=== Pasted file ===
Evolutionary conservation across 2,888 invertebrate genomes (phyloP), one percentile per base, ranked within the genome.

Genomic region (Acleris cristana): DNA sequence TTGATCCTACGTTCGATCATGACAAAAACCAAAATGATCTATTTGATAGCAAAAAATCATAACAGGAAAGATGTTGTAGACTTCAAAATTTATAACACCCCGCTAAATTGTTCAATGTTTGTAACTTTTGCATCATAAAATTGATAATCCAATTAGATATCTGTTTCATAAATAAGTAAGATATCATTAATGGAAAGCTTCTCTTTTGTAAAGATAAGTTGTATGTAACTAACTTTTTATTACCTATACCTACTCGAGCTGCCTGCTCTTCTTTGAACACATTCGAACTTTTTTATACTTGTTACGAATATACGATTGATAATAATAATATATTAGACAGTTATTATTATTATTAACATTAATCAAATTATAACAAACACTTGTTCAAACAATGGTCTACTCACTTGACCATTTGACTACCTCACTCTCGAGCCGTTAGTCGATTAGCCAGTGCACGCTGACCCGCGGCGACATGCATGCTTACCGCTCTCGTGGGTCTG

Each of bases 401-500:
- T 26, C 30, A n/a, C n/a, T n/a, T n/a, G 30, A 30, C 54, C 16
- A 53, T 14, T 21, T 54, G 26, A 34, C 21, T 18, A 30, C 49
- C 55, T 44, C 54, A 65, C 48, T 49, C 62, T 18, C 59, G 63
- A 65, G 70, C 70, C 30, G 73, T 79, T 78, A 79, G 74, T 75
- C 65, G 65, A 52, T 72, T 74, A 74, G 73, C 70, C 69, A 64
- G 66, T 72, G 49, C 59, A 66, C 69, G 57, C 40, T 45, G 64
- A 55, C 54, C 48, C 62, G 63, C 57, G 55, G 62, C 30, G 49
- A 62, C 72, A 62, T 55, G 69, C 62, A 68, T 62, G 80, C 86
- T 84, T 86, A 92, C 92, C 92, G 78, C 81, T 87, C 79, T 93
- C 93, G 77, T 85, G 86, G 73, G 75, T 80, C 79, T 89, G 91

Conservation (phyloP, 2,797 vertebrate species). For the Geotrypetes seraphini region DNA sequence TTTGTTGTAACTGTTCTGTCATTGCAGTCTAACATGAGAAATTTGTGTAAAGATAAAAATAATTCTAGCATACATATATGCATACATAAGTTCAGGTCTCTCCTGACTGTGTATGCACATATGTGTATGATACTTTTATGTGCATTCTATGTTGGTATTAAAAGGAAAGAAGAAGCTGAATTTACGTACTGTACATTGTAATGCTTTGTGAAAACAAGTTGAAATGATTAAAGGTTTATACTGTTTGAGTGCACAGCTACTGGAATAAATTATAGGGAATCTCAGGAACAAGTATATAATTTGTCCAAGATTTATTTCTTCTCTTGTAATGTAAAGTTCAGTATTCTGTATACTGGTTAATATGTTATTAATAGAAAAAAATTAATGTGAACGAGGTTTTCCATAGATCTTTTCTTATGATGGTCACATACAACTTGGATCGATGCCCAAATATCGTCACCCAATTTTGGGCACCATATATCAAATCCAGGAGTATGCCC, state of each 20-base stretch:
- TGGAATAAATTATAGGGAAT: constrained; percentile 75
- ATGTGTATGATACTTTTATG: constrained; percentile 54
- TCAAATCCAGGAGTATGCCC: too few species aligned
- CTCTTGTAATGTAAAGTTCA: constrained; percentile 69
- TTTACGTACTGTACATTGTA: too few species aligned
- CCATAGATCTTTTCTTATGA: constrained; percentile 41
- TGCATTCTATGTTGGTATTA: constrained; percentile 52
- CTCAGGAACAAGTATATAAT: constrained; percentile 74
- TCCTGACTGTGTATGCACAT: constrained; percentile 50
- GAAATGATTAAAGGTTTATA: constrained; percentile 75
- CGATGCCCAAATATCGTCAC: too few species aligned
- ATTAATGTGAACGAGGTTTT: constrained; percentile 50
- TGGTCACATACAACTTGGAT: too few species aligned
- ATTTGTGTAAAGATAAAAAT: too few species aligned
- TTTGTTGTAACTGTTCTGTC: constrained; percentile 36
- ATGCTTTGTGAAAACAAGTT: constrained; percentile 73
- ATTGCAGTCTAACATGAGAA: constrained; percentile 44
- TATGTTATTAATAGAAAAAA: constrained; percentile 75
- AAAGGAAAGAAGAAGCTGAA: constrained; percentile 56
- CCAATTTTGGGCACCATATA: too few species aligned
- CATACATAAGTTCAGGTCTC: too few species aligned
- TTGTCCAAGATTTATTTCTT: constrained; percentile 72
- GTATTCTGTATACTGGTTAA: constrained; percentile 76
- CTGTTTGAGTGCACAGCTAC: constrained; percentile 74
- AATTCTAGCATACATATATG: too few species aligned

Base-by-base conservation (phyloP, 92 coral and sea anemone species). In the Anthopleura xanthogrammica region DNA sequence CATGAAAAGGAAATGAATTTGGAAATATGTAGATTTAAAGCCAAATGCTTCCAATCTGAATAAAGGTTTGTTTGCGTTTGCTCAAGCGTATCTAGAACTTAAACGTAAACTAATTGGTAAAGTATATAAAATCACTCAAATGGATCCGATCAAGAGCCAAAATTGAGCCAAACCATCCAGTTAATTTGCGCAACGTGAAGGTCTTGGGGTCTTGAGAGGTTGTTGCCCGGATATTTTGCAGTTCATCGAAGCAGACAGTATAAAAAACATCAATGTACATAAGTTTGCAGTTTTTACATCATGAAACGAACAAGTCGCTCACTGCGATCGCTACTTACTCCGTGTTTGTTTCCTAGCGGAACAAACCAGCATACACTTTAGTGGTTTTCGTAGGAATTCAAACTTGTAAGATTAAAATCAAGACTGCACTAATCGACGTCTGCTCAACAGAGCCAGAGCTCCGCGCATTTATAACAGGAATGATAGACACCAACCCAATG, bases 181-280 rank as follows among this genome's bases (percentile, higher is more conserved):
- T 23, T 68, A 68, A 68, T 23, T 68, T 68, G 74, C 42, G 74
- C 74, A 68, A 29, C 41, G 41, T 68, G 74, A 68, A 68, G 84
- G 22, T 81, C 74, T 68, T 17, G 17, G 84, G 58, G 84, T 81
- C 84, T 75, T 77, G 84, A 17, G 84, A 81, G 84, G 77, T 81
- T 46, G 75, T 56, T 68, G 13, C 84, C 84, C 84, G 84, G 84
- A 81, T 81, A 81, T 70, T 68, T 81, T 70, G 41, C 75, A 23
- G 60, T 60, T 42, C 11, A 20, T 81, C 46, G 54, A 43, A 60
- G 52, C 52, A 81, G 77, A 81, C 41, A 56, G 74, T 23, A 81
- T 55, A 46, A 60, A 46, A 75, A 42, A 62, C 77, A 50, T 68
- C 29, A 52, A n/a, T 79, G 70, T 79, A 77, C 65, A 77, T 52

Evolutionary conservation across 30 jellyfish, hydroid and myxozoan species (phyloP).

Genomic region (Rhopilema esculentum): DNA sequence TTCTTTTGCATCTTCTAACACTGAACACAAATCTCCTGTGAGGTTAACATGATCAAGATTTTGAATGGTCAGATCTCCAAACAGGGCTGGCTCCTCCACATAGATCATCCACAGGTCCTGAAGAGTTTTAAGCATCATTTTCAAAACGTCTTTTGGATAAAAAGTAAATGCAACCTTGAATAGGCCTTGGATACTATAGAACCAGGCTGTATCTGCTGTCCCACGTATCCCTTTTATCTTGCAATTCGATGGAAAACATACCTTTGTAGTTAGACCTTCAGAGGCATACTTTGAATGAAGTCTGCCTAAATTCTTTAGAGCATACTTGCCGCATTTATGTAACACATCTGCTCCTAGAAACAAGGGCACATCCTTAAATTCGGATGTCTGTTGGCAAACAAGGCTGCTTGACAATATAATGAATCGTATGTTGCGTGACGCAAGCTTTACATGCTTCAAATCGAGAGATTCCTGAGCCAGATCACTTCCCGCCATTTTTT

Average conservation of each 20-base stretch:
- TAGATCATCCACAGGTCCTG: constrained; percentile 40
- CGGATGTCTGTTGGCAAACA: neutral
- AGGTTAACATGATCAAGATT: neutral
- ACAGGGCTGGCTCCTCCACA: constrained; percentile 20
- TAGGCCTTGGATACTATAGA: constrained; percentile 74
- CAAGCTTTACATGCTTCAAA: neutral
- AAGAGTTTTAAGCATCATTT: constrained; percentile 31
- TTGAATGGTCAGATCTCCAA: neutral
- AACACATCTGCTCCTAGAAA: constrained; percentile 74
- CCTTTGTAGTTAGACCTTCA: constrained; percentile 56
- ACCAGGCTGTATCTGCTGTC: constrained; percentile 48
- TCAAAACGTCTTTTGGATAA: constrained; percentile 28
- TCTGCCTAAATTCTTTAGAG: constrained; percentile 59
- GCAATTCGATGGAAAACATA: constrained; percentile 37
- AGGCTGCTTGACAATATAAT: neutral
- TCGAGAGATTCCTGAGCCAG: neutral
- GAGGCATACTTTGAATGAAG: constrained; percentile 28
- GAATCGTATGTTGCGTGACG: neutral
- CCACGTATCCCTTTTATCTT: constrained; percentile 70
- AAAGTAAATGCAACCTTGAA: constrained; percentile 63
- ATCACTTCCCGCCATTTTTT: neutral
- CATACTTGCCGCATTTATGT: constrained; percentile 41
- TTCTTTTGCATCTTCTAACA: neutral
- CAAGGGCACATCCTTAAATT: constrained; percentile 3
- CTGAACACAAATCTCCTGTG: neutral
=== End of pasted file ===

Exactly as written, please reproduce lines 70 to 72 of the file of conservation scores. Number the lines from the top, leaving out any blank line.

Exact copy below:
- GAGGCATACTTTGAATGAAG: constrained; percentile 28
- GAATCGTATGTTGCGTGACG: neutral
- CCACGTATCCCTTTTATCTT: constrained; percentile 70